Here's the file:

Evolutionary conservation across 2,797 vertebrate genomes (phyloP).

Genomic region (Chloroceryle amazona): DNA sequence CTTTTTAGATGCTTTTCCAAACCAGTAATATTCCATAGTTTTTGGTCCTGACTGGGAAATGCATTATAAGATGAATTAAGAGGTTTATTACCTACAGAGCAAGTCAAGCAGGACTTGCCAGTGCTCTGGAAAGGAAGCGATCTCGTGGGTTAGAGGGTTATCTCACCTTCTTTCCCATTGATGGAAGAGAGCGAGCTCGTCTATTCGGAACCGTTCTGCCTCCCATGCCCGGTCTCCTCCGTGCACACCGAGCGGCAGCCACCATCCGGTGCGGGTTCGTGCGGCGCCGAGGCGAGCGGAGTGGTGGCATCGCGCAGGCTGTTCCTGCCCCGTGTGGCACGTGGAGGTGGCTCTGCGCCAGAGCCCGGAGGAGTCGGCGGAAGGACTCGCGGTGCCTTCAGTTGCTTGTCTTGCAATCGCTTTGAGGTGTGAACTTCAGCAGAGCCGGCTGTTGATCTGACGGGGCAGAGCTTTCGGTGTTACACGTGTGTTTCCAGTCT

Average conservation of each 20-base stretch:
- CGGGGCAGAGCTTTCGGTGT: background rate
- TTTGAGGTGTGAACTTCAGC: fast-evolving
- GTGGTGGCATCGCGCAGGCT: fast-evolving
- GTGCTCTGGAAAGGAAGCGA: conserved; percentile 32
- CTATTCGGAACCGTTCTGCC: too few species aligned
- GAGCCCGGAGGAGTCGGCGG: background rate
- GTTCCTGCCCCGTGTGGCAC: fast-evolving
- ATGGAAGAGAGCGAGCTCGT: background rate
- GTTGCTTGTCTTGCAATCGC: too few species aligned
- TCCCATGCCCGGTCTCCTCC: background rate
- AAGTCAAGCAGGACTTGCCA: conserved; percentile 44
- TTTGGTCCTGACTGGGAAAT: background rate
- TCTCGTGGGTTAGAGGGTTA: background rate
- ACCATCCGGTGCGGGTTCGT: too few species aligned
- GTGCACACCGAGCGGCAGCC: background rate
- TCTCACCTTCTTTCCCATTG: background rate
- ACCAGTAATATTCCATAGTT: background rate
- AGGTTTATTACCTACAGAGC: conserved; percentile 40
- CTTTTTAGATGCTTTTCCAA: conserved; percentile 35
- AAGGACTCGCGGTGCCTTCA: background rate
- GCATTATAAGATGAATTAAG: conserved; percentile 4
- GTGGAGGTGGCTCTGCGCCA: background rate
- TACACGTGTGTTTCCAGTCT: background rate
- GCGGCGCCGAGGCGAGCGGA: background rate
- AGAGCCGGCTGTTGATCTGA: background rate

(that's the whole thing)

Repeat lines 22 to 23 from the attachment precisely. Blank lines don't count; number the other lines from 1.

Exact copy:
- CTTTTTAGATGCTTTTCCAA: conserved; percentile 35
- AAGGACTCGCGGTGCCTTCA: background rate